*684  The denomination’s second argument on appeal is that the trial court erred by admitting, over objection, certain lay opinion testimony regarding the ownership of church property. The denomination objected to the testimony of Jackie Williams, who testified that the words “Mt. Sinai” were on the deeds “because it belonged to the members of Mt. Sinai”; of Jeffrey Ross, who stated that it was his understanding and intent as a trustee that the property belonged to the Shelby church; and of Reverend Verlon Pompey, who claimed it was his understanding that the property was to be held by the trustees of the church for the Shelby church. The denomination argues on appeal that the court’s admission of the opinions expressed on these points by these witnesses was improper. See N.C. Gen. Stat. § 8C-1, Rule 602 (1992) (stating that lay witness must testify from his personal knowledge); N.C. Gen. Stat. § 8C-1, Rule 701 (1992) (limiting lay opinions to those which are “(a) rationally based on the perception of the witness and (b) helpful to a clear understanding of his testimony or the determination of a fact in issue”); see also Beam v. Kerlee, 120 N.C. App. 203, 216, 461 S.E.2d 911, 921 (1995) (precluding testimony of the legal conclusion that a party “owns” property by adverse possession), cert. denied, 342 N.C. 651, 467 S.E.2d 703 (1996).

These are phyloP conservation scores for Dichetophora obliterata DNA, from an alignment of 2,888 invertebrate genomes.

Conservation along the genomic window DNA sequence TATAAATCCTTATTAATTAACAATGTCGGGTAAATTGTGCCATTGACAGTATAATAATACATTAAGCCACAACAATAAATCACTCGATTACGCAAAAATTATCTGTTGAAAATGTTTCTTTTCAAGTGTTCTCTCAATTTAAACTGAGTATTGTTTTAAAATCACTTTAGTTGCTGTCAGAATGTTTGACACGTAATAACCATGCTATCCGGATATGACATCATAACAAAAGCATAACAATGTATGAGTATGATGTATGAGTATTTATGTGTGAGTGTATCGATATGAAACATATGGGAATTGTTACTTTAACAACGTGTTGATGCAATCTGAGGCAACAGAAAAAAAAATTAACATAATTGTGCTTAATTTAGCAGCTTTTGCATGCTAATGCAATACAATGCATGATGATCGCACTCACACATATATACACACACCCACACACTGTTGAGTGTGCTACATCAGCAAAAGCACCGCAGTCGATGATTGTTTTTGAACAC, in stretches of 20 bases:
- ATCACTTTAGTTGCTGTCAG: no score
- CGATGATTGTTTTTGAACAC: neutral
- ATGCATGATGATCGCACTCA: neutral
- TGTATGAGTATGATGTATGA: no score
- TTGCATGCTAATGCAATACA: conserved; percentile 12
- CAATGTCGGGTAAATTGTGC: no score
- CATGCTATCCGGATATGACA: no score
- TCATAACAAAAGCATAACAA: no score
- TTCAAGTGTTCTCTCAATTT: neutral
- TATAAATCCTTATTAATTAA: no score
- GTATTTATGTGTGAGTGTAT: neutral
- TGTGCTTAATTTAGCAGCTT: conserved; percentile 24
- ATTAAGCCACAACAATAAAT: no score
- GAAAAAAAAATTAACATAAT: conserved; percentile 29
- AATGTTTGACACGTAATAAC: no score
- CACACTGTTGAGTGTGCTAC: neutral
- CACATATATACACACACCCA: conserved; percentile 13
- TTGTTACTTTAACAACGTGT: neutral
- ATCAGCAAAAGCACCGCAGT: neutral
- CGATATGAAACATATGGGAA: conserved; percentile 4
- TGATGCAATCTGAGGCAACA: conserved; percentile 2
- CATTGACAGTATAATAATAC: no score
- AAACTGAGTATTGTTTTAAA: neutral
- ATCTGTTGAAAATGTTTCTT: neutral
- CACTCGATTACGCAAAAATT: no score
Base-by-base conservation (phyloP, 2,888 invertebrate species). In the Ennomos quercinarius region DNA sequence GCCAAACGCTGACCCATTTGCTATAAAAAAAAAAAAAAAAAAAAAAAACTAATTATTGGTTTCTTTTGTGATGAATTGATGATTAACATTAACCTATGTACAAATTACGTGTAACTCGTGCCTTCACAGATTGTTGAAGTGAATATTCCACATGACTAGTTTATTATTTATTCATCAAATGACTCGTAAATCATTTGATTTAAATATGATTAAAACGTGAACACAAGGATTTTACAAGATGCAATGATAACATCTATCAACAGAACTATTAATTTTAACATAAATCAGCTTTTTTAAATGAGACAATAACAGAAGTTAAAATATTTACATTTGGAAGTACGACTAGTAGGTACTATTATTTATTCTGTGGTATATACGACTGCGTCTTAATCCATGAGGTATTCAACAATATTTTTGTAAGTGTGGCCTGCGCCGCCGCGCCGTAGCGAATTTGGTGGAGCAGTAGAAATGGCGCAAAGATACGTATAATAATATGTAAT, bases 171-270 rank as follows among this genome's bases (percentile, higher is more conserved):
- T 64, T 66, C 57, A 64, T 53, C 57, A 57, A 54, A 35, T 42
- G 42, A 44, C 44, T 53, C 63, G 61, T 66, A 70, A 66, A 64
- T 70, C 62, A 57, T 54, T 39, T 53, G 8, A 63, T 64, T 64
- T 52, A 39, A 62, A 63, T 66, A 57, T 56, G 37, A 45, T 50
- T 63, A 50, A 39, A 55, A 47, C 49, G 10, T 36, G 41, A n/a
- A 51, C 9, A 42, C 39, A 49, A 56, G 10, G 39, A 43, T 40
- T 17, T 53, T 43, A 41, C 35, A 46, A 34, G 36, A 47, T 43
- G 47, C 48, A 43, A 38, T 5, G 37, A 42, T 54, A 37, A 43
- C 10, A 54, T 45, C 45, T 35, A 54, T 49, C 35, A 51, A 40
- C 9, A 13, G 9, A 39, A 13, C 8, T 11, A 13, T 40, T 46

We hold that even if the trial court erred in admitting this testimony, the error was not reversible. “Where improperly admitted evidence merely corroborates testimony from other witnesses, we have found the error harmless.” State v. Wynne, 329 N.C. 507, 519, 406 S.E.2d 812, 818 (1991). Reverend Ervin, who served as pastor of the Shelby church at the time of the 1970 property change, testified without objection that the congregation of the Shelby church intended to own the property and that “Mt. Sinai” was on the deeds “because the people thought they were buying the church for Mt. Sinai.” Clara Louise Williams, a trustee of the Shelby church at that same time, stated without objection that she intended and understood that the trustees of the Shelby church would own the building and property. Similarly, the denomination did not object to Reverend Pompey’s testimony that his understanding during the transactions in the 1980s was that the Shelby church owned the property and that he understood and intended throughout the time of his affiliation with the Shelby church that the property belonged to the local congregation.
In light of these facts, the testimony to which the denomination objected merely corroborated the unchallenged testimony without adding any new substantive information. Any error in admitting the *685challenged testimony was harmless, and defendant’s second argument is without merit.
For the reasons set out above, we hold that the parties to this action received a fair trial, free of prejudicial error.
Judges GREENE and HORTON concur.